Teacher says money for a student trip was mishandled, now she’s on the hook for thousands

INDIANAPOLIS, Ind. – Brandi Fox says when she was first approached by her old college buddy Chris Davis and his Bridge Leadership Foundation about a trip to China last year, she jumped at the chance. Fox is a former IPS teacher living in China, and thought it would be an amazing opportunity to have underprivileged and underrepresented children experience the country.

Now, she says she’s on the hook to pay for the trip’s travel expenses.

“The total amount due to the travel agent is $32,120,” she said.

For the trip, Fox says each student and chaperone paid at least $1,000. She claims Davis assured them that he had secured donations to cover the rest of the travel expenses. But that when the time came to pay for return flights and other travel expenses, Fox says Davis couldn’t come up with the funds. To help ensure the students could fly back home, Fox says she forfeited her entire salary for July and promised portions of her future salary to make up the difference.

“I had to sign a statement guaranteeing her the rest of my salary until the amount was satisfied,” she said.

Officials with the School for Community Learning say Davis led them into a similar situation in June of 2017. Megan Hughes says Davis led a trip to Germany where he promised them that travel expenses would be covered. But immediately prior to the trip, Hughes says Davis couldn’t come up with the money.

“We had half of our group on the plane before we realized his funding wasn’t there,” Hughes said.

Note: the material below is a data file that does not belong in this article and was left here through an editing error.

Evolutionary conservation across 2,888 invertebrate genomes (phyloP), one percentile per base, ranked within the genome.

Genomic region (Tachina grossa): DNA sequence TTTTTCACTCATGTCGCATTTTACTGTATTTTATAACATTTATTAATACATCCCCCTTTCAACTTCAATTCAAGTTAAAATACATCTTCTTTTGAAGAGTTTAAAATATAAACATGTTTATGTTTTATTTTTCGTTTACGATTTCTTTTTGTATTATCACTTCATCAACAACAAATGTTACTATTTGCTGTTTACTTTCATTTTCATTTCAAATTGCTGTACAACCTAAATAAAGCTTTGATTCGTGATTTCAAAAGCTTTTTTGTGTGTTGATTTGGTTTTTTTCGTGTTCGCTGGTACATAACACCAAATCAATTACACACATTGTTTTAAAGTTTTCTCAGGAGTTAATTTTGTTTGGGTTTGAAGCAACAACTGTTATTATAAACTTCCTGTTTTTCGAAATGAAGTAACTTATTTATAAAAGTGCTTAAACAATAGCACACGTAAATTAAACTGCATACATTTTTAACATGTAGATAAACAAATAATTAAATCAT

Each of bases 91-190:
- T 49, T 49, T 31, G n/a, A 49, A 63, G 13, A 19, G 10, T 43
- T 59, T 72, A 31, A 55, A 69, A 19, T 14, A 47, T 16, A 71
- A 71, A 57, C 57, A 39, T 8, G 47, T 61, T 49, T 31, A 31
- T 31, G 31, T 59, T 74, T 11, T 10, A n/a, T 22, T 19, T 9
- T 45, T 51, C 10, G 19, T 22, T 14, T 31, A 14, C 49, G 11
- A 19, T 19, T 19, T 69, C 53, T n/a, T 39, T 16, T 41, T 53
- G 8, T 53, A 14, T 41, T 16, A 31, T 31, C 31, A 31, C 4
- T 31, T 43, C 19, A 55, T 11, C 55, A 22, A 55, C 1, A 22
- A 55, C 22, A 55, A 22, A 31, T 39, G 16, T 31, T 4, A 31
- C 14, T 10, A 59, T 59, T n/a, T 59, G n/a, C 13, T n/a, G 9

Hughes says school leader Patricia Wildhack and two parents then had to foot the bill, which totaled roughly $35,000. The school eventually took Davis to court over the issue, where he was ordered to pay back the funds.

“He has yet to show up to court, he has yet to acknowledge this, so it’s still in the court system,” Hughes said.

Davis declined to be interviewed for this story, but in a phone conversation said that in both situations he made it clear prior to the trips that the funding he hoped to secure wouldn’t be available. He adds that in both cases the parties insisted the trip move forward anyways.

Davis contends that no money ever went to him or was mishandled. He says in the case of the China trip, he voluntarily surrendered his passport so travel officials would let the students and chaperones return. He adds that he currently has the money to pay for the majority of the debt, but that his bank won’t allow him to make an international money transfer of that size while he’s overseas. He’s currently working to resolve that situation.

Davis adds that the fact that he’s voluntarily staying in China until the situation is resolved is proof of his good intentions. Both Fox and officials with the School for Community Learning say they’re now hoping donations can help cover the debts.

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